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Gold Miners Breathe The Dust, Fall Ill: 'They Did Not Give Me Nothing'

Patrick Sitwayi, 57, lives in Upper Mcambalala and has silicosis from working in the gold mines for 22 years. Photographer Thom Pierce has been covering the miners.
Thom Pierce
Patrick Sitwayi, 57, lives in Upper Mcambalala and has silicosis from working in the gold mines for 22 years. Photographer Thom Pierce has been covering the miners.

Miners in South Africa have some of the highest rates of silicosis in the world. Silicosis is an incurable and degenerative lung disease caused by breathing in silica dust, which is created in gold mining during blasting. Now, thousands of current and former South African miners are asking the country's highest court for the right to proceed with a lawsuit against the gold mining industry. They argue that mining companies failed to protect their health. If it's certified, the class action would be the biggest ever brought in the country.

Siporono Phahlam lives in a rural village in South Africa's Eastern Cape. He knows the impact of silicosis firsthand. For 32 years, Phahlam worked in a South African gold mine owned by mining Giant Anglo American. But when he was 51, he failed the mine's annual medical exam. Phahlam says he was told he had silicosis and should leave.

"They discharged me," he says. "They say I am sick, they say a person if he has silicosis, he can never work anymore at the mine."


Phahlam went home, ill and unemployable. He says he never received any compensation from the company.

"They did not give me nothing, I did not get anything," he says.

Phahlam is one of thousands of miners and the widows of miners who want compensation. Richard Spoor is an attorney representing some of them.

"It was cheaper for the gold mining industry to cripple and maim workers by exposing them to excessive levels of dust than it was to take steps to protect their health," says Spoor. He says that while the South African government looked the other way, miners were used and discarded like machinery.

"This is likely the biggest ongoing industrial disaster of modern history," he says. "Literally hundreds of thousands, perhaps millions of men have contracted this disease and died in the last hundred years."


For much of that time, Spoor points out, South Africa was governed by a white minority under the apartheid system.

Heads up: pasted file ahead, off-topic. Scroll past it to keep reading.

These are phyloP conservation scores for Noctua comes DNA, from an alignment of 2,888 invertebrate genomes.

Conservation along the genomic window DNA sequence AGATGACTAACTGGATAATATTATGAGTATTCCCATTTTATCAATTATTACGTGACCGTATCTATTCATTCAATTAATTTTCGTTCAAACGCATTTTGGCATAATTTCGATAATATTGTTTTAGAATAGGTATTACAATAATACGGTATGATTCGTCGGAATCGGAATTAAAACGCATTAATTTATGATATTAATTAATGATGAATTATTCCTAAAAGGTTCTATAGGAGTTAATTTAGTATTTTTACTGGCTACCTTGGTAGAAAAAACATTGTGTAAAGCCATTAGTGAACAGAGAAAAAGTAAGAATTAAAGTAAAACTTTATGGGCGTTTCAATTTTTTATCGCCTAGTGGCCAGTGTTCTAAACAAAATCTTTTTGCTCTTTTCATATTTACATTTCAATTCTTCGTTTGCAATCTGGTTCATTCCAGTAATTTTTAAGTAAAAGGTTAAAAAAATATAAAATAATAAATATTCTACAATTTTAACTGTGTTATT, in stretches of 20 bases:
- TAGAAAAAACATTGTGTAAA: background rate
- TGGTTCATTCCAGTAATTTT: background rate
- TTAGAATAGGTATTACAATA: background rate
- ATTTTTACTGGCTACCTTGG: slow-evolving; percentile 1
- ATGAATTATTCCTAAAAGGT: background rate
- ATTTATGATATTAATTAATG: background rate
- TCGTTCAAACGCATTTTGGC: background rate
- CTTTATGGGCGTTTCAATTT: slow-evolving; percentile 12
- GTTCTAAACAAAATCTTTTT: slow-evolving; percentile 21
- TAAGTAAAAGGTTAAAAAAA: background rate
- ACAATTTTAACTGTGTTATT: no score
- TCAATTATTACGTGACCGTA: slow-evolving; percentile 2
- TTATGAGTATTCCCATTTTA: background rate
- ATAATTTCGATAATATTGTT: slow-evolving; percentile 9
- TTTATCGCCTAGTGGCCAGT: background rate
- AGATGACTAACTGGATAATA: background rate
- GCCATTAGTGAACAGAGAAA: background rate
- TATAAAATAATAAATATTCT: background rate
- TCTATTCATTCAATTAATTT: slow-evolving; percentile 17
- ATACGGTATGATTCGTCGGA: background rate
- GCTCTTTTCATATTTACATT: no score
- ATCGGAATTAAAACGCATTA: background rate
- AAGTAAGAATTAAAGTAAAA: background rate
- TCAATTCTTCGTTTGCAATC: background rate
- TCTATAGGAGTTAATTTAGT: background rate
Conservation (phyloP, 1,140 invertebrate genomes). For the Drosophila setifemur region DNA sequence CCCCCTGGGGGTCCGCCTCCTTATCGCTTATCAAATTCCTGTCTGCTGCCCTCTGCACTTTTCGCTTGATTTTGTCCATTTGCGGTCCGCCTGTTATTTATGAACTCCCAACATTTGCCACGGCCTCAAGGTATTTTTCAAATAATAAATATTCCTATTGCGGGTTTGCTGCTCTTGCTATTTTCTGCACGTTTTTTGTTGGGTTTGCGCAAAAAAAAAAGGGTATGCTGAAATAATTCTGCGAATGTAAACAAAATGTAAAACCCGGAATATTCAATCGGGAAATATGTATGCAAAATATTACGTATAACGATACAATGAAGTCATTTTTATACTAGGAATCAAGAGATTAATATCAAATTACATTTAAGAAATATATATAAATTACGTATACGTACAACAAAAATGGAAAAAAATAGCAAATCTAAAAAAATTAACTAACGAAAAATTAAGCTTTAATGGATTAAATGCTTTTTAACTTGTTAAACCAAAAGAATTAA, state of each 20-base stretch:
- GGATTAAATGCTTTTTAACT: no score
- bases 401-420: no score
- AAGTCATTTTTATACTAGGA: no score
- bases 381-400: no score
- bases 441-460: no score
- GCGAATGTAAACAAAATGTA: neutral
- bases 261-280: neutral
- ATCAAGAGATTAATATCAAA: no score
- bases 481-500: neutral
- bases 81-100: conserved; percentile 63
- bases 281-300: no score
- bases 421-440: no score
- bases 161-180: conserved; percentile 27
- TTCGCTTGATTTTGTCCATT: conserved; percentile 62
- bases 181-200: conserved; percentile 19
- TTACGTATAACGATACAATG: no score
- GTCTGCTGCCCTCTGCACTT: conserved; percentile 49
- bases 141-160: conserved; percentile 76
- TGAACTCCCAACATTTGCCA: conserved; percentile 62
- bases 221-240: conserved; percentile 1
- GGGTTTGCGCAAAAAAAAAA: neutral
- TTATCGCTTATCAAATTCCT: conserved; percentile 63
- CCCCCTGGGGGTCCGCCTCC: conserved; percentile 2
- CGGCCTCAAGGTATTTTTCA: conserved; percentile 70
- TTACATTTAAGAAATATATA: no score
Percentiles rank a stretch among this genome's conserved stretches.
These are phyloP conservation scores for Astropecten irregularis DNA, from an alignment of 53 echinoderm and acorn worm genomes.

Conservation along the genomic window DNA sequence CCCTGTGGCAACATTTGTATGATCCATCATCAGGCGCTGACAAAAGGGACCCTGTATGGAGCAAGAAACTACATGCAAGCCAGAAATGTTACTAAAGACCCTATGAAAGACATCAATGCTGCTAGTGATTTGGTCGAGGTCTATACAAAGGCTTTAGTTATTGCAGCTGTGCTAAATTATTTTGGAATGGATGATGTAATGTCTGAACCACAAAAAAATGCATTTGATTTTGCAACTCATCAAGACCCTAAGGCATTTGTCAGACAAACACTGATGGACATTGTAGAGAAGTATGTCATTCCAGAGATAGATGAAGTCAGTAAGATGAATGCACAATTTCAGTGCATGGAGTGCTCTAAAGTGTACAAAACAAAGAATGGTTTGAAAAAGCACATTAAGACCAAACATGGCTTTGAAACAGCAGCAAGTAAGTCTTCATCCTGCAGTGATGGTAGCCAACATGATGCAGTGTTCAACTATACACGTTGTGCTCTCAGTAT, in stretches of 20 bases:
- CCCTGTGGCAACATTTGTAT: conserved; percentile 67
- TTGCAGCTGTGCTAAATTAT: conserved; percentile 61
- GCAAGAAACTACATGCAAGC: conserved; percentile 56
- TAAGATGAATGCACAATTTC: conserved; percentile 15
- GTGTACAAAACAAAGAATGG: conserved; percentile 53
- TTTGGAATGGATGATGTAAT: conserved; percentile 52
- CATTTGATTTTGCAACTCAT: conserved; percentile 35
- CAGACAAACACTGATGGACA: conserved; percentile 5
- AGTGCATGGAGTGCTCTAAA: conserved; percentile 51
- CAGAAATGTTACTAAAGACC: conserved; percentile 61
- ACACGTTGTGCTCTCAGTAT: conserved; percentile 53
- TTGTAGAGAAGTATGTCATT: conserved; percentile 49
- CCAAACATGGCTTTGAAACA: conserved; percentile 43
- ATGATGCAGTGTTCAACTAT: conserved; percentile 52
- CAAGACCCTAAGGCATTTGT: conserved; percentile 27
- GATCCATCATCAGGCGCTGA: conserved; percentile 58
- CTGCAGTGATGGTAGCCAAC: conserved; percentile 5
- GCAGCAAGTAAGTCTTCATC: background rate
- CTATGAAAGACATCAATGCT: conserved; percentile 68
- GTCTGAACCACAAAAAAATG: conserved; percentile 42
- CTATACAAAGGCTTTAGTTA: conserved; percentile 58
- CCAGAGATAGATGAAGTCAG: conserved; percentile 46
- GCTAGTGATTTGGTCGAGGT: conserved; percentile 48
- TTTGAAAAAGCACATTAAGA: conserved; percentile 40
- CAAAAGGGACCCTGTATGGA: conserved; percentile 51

"So the whole system of apartheid, which really entailed setting up labor reserves from which miners could be recruited to come and work on the gold mines, was all about providing a cheap source of labor to the mines," he says.

The mining industry acknowledges that wrongs were done in the past but says things are improving. It used to take an average of seven years for a worker to fall ill during the apartheid era; now it takes about 20 in large part because of improved ventilation. And while the mining industry is fighting the case in court, behind the scenes it's showing a willingness to compromise over a legal issue that's dragged on for a decade. The industry and attorneys for the miners are currently deep in negotiations over the terms of a trust fund for the miners.

Alan Fine is a spokesman for seven major gold mining companies involved in the talks. "When the companies got together to begin this initiative," says Fine, "it was with the recognition that there is a legacy that needs to be dealt with and put right as far as is possible."

There isn't a lot of optimism in the miners' camp. The gold mining industry in South Africa is in turmoil, facing rising costs and low prices. And miners from the old apartheid era are dying. Attorney Richard Spoor says a compromise may be the best chance for sick miners to receive at least some kind of reparation.

"It is not about achieving justice," says Spoor. "Too much has happened for us to imagine we could right the wrongs of the past. But we can do something for those who are still alive."

A decision is expected in the case by January.

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